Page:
Fields such as engineering, law, and medicine enjoy the perks of being recognized, valued, and respected professions (Davidson-Shivers & Barrington, 2004; Williams, 1998). Their long-established, full professional status combined with a well-studied, clear professional identity enhance their credibility in the eyes of public, which is also beneficial for professionals during their daily work practice (Hamilton, 2008a; Ibarra, 1999; Schwier, Campbell, & Kenny, 2004; Sharif, Cho & Cervera, 2014). The newness of the profession differentiates IDT from the aforementioned professions. Becoming a valued, known, and an accepted profession would yield benefits to the field of IDT (Cox, 2003; Sharif & Cho, 2015; Schwier, Hill, Wager, & Spector, 2006). Towards this goal, calls of studies that would contribute to this process have been made (Bird, 2004; Cox, 2003; Reiser 2012b; Schwier et al., 2004; Schwier et al., 2006; Sharif & Cho, 2015; Smith, Hessing, & Bichelmeyer, 2006). Despite these efforts, researchers still point out the ongoing lack of research contributing to this maturation process. In this sense, studies aiming to fill this gap of literature will be valuable for the field. By conducting an empirical study that explored factors affecting professional identity development, the researcher hopes to contribute to the efforts as mentioned earlier.
Purpose of the Study
The primary purpose of this study is to conduct a quantitative associational study to measure professional identity levels of IDT graduate students and explore factors affecting these levels. This study attempts to identify why there are differences between professional identity levels of students by investigating certain elements that are thought to influence professional identity development. To meet this purpose this research (a) measured participants' professional


identity levels, (b) sought out elements that are associated with identity levels, and (c) provided insights for degree programs to help their students become qualified professionals in IDT.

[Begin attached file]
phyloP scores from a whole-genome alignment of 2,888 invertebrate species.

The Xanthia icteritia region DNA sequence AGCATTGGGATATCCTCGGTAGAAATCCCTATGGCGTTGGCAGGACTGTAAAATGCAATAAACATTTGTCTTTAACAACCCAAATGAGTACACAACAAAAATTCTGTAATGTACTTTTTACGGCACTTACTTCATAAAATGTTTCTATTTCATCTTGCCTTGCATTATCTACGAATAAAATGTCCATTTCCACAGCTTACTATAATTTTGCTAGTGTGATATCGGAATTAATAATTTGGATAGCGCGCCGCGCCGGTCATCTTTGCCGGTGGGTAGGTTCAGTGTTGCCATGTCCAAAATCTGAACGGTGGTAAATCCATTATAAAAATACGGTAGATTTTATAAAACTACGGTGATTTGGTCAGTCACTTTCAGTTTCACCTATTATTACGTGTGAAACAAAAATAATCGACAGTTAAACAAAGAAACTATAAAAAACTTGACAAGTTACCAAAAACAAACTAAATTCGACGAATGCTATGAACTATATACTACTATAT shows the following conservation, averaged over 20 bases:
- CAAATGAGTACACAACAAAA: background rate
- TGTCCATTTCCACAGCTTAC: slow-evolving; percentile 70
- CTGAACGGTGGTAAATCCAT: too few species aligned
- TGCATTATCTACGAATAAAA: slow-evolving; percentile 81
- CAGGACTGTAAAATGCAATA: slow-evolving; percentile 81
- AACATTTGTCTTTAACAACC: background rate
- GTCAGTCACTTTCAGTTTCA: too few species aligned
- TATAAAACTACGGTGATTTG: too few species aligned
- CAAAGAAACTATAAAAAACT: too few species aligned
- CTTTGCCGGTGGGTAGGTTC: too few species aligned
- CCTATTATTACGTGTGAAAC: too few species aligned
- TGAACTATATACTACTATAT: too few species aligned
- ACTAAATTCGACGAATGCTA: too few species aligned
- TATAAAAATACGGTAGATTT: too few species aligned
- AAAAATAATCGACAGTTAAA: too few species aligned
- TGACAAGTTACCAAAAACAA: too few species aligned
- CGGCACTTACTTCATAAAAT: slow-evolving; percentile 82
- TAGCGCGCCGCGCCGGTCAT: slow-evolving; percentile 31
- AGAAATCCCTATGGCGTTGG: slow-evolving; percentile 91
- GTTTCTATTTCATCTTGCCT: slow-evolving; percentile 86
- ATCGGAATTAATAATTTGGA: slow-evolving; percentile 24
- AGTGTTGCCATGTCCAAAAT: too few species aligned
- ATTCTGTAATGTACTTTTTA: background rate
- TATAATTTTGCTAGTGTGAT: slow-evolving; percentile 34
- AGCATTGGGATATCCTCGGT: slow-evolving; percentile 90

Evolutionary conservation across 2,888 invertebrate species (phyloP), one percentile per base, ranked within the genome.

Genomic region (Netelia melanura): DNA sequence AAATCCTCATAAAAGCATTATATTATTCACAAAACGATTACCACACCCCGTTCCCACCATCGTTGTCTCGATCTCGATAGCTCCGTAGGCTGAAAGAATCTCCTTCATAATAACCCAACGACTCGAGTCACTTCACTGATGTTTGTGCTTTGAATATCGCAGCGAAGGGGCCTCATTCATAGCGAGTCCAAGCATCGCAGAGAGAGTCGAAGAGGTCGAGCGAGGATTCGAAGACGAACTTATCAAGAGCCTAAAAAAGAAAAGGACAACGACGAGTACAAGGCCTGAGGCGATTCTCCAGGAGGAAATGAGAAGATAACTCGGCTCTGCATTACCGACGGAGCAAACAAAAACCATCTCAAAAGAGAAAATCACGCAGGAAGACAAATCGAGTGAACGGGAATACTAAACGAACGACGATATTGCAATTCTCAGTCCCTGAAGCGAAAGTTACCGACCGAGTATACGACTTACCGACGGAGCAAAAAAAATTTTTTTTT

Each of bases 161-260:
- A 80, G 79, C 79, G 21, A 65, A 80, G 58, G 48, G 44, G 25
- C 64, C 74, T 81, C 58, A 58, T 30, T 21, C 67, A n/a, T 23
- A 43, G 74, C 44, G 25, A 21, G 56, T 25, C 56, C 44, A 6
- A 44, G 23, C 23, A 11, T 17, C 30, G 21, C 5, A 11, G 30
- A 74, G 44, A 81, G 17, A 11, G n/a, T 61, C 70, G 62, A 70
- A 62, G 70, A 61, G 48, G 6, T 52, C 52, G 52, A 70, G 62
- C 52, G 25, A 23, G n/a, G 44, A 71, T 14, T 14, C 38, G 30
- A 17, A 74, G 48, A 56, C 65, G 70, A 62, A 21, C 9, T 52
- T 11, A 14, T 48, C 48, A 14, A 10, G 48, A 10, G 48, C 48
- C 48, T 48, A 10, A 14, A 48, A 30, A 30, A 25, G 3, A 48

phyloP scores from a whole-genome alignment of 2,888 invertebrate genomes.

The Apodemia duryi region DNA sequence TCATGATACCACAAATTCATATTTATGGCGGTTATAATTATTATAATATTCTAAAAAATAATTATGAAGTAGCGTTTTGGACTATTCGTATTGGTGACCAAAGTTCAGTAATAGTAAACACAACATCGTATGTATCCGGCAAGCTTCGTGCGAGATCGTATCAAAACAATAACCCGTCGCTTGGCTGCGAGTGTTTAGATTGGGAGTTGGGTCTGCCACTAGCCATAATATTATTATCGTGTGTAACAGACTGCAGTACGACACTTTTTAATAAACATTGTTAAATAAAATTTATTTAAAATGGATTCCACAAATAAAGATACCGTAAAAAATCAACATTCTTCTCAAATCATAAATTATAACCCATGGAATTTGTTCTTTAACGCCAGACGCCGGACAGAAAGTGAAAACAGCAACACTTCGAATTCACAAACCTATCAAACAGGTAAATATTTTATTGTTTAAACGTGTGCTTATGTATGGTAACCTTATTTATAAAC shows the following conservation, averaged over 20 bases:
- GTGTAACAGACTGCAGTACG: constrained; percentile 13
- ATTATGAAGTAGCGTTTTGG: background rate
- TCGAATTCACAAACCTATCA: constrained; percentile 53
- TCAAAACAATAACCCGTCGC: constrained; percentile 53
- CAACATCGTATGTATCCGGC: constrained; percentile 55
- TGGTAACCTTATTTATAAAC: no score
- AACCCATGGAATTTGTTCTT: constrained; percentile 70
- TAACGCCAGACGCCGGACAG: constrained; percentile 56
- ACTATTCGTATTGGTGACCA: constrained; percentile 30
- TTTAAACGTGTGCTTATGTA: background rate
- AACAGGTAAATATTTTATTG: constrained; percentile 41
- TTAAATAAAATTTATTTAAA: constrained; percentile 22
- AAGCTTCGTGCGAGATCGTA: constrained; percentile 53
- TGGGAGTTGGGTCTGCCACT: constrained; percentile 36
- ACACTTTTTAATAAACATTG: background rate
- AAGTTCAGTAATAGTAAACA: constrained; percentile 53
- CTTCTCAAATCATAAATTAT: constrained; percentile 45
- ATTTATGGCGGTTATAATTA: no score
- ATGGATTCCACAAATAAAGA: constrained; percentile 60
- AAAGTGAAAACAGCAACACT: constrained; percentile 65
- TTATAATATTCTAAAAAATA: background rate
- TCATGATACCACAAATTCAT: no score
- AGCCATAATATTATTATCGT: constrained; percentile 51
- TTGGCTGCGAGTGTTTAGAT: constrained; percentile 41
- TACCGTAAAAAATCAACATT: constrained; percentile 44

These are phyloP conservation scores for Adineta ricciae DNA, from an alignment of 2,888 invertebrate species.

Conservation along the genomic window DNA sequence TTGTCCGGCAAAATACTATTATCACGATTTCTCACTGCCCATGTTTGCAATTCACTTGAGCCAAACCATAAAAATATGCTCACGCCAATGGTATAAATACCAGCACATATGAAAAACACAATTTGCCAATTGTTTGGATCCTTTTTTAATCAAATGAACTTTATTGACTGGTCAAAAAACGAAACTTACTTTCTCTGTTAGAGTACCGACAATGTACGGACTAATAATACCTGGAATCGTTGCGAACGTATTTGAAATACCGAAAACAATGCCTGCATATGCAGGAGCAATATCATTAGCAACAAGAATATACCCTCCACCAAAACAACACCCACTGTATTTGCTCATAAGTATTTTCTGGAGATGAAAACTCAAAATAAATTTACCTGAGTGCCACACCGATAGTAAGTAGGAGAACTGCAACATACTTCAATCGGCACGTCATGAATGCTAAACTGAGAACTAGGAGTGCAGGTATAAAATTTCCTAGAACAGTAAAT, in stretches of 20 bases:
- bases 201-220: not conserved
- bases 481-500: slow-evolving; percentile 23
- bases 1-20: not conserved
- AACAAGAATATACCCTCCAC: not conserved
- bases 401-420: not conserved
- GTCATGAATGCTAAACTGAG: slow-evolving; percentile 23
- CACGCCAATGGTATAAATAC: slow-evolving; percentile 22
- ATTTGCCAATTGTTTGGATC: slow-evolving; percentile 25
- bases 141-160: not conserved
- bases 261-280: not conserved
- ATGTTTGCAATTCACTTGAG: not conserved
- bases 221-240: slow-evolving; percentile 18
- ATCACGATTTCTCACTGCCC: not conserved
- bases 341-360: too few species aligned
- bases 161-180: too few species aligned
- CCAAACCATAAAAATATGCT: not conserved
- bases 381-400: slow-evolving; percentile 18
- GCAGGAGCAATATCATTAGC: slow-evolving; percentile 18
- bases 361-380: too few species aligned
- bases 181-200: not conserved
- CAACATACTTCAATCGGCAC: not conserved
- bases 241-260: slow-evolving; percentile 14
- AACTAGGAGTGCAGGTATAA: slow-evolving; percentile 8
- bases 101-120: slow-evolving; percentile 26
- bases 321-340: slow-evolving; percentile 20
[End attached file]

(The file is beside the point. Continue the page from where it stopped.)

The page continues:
4
Research Questions
The proposed research question is:
Is there a relationship between IDT graduate students’ professional identity levels and the linear combination of the following seven factors?
a. Graduate students’ undergraduate majors
b. Graduate students’ familiarity with IDT prior to entering the graduate program
c. Graduate program delivery methods
d. Graduate students’ time in the graduate program
e. Graduate students’ fieldwork experiences as part of the graduate program
f. Graduate students’ involvement with informal support groups in IDT
g. Graduate students’ aflfiliation(s) with professional organizations for which they pay membership fees
The study used a pre-designed electronic questionnaire to obtain participants’ demographic info and measured their professional identity levels.
Significance of the Study
This study focused on a lasting, more profound format of learning that causes internal change: becoming a professional. I believe this type of learning is more important than learning technical skills in a graduate program. My purpose is consistent with the efforts of the bigger agenda of establishing a full professional status. I hope this study will provide some insights and shed light on professional identity formation in IDT as an emerging field.
Professional identity development has been extensively studied since the 1950s (Hughes, 1958). However, most of the literature is subject based, focusing on specific professions such as teaching, nursing, medicine, law, engineering, and psychology (Bruss & Kopala, 1993; Cavenagh, Dewberry, & Jones, 2000; Hamilton, 2008b; Hall, O'Brien, & Tang, 2010;
Jacobowitz, 2014; Limberg et al., 2013; Veach, Bartels, & LeRoy, 2002). IDT has an ongoing


5
lack of literature studying its professional identity development. A literature review showed only a few studies concerning IDT students' professional identity development (Yusop & Correira, 2012) whereas fully established and recognized professions such as nursing, law, and medicine (Davidson-Shivers & Barrington, 2004) have many, investigating the professional identity development processes students go through during their professional trainings. These studies have been mostly specific to the profession (Jebril, 2008). Different frameworks have been developed and used to investigate professional identity development as well (Weidman, Twale, & Stein, 2001).
Along with the lack of literature, there is also a serious concern about IDTs still-maturing identity impacting its legitimacy as a profession (Davidson-Shivers & Barrington, 2004). Studies have been warning researchers and practitioners about adverse effects of identity confusion on the credibility of the profession as well as the academic discipline. A significant amount of literature has been pointing out IDT's existing "identity crisis" (Sharif et al., 2014) and calling for further research that would contribute to the efforts to establish a clear professional identity and definition (Bird, 2004; Cox, 2003; Reiser 2012b; Schwier et al., 2004; Schwier et al., 2006;